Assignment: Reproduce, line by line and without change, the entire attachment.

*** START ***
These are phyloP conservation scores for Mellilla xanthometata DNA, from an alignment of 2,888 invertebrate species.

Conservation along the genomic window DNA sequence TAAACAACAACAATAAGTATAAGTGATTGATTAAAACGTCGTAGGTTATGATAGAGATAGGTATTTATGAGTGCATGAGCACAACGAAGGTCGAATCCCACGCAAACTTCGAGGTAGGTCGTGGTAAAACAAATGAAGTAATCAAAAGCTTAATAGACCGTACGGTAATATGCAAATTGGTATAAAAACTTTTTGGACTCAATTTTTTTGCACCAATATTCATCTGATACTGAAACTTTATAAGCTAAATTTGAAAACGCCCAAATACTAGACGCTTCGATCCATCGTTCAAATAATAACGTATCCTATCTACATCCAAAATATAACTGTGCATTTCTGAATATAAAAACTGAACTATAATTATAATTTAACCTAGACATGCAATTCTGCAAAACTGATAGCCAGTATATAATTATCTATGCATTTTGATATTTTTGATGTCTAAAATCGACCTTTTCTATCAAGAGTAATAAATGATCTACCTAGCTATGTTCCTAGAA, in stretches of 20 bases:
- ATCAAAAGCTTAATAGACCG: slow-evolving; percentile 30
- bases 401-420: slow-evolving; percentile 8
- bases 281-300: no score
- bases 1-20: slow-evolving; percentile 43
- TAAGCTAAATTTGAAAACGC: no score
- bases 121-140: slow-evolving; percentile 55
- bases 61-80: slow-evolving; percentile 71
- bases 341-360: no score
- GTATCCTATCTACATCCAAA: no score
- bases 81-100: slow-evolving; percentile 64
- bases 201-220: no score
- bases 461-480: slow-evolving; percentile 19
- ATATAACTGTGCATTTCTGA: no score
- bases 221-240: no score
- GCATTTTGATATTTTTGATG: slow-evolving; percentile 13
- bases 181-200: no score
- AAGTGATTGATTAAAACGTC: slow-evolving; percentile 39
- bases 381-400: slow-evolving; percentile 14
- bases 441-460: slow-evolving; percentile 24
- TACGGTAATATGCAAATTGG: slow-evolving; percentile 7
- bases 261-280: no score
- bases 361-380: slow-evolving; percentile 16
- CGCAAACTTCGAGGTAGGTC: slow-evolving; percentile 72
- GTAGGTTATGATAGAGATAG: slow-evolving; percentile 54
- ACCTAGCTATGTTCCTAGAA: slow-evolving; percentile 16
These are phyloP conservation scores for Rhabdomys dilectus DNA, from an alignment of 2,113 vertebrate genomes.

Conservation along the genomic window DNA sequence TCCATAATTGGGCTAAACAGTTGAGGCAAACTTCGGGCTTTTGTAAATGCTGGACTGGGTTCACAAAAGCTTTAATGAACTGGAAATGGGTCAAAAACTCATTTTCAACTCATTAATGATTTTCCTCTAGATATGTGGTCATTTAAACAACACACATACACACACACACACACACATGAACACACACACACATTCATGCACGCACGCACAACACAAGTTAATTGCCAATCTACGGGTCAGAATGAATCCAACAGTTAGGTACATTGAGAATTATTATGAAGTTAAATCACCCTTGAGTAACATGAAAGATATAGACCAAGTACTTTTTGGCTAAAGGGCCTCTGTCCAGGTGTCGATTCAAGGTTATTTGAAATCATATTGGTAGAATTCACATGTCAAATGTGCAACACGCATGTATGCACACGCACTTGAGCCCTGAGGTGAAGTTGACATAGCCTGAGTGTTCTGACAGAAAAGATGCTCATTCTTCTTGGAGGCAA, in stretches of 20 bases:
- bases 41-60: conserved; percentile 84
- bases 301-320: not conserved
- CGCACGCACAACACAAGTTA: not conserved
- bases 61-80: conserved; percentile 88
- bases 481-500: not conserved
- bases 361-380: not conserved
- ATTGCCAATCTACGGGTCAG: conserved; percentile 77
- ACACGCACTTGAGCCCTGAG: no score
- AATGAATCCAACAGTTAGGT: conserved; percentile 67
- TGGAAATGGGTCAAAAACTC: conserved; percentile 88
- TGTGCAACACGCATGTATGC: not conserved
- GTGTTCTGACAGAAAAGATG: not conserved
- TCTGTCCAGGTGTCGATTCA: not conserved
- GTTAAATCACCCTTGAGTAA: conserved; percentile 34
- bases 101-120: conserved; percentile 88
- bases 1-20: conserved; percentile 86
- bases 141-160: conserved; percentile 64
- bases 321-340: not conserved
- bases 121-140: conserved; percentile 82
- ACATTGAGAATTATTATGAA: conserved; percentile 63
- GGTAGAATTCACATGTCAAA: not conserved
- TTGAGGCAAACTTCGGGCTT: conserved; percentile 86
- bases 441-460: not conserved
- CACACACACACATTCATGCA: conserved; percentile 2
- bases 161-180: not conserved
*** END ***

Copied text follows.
These are phyloP conservation scores for Mellilla xanthometata DNA, from an alignment of 2,888 invertebrate species.

Conservation along the genomic window DNA sequence TAAACAACAACAATAAGTATAAGTGATTGATTAAAACGTCGTAGGTTATGATAGAGATAGGTATTTATGAGTGCATGAGCACAACGAAGGTCGAATCCCACGCAAACTTCGAGGTAGGTCGTGGTAAAACAAATGAAGTAATCAAAAGCTTAATAGACCGTACGGTAATATGCAAATTGGTATAAAAACTTTTTGGACTCAATTTTTTTGCACCAATATTCATCTGATACTGAAACTTTATAAGCTAAATTTGAAAACGCCCAAATACTAGACGCTTCGATCCATCGTTCAAATAATAACGTATCCTATCTACATCCAAAATATAACTGTGCATTTCTGAATATAAAAACTGAACTATAATTATAATTTAACCTAGACATGCAATTCTGCAAAACTGATAGCCAGTATATAATTATCTATGCATTTTGATATTTTTGATGTCTAAAATCGACCTTTTCTATCAAGAGTAATAAATGATCTACCTAGCTATGTTCCTAGAA, in stretches of 20 bases:
- ATCAAAAGCTTAATAGACCG: slow-evolving; percentile 30
- bases 401-420: slow-evolving; percentile 8
- bases 281-300: no score
- bases 1-20: slow-evolving; percentile 43
- TAAGCTAAATTTGAAAACGC: no score
- bases 121-140: slow-evolving; percentile 55
- bases 61-80: slow-evolving; percentile 71
- bases 341-360: no score
- GTATCCTATCTACATCCAAA: no score
- bases 81-100: slow-evolving; percentile 64
- bases 201-220: no score
- bases 461-480: slow-evolving; percentile 19
- ATATAACTGTGCATTTCTGA: no score
- bases 221-240: no score
- GCATTTTGATATTTTTGATG: slow-evolving; percentile 13
- bases 181-200: no score
- AAGTGATTGATTAAAACGTC: slow-evolving; percentile 39
- bases 381-400: slow-evolving; percentile 14
- bases 441-460: slow-evolving; percentile 24
- TACGGTAATATGCAAATTGG: slow-evolving; percentile 7
- bases 261-280: no score
- bases 361-380: slow-evolving; percentile 16
- CGCAAACTTCGAGGTAGGTC: slow-evolving; percentile 72
- GTAGGTTATGATAGAGATAG: slow-evolving; percentile 54
- ACCTAGCTATGTTCCTAGAA: slow-evolving; percentile 16
These are phyloP conservation scores for Rhabdomys dilectus DNA, from an alignment of 2,113 vertebrate genomes.

Conservation along the genomic window DNA sequence TCCATAATTGGGCTAAACAGTTGAGGCAAACTTCGGGCTTTTGTAAATGCTGGACTGGGTTCACAAAAGCTTTAATGAACTGGAAATGGGTCAAAAACTCATTTTCAACTCATTAATGATTTTCCTCTAGATATGTGGTCATTTAAACAACACACATACACACACACACACACACATGAACACACACACACATTCATGCACGCACGCACAACACAAGTTAATTGCCAATCTACGGGTCAGAATGAATCCAACAGTTAGGTACATTGAGAATTATTATGAAGTTAAATCACCCTTGAGTAACATGAAAGATATAGACCAAGTACTTTTTGGCTAAAGGGCCTCTGTCCAGGTGTCGATTCAAGGTTATTTGAAATCATATTGGTAGAATTCACATGTCAAATGTGCAACACGCATGTATGCACACGCACTTGAGCCCTGAGGTGAAGTTGACATAGCCTGAGTGTTCTGACAGAAAAGATGCTCATTCTTCTTGGAGGCAA, in stretches of 20 bases:
- bases 41-60: conserved; percentile 84
- bases 301-320: not conserved
- CGCACGCACAACACAAGTTA: not conserved
- bases 61-80: conserved; percentile 88
- bases 481-500: not conserved
- bases 361-380: not conserved
- ATTGCCAATCTACGGGTCAG: conserved; percentile 77
- ACACGCACTTGAGCCCTGAG: no score
- AATGAATCCAACAGTTAGGT: conserved; percentile 67
- TGGAAATGGGTCAAAAACTC: conserved; percentile 88
- TGTGCAACACGCATGTATGC: not conserved
- GTGTTCTGACAGAAAAGATG: not conserved
- TCTGTCCAGGTGTCGATTCA: not conserved
- GTTAAATCACCCTTGAGTAA: conserved; percentile 34
- bases 101-120: conserved; percentile 88
- bases 1-20: conserved; percentile 86
- bases 141-160: conserved; percentile 64
- bases 321-340: not conserved
- bases 121-140: conserved; percentile 82
- ACATTGAGAATTATTATGAA: conserved; percentile 63
- GGTAGAATTCACATGTCAAA: not conserved
- TTGAGGCAAACTTCGGGCTT: conserved; percentile 86
- bases 441-460: not conserved
- CACACACACACATTCATGCA: conserved; percentile 2
- bases 161-180: not conserved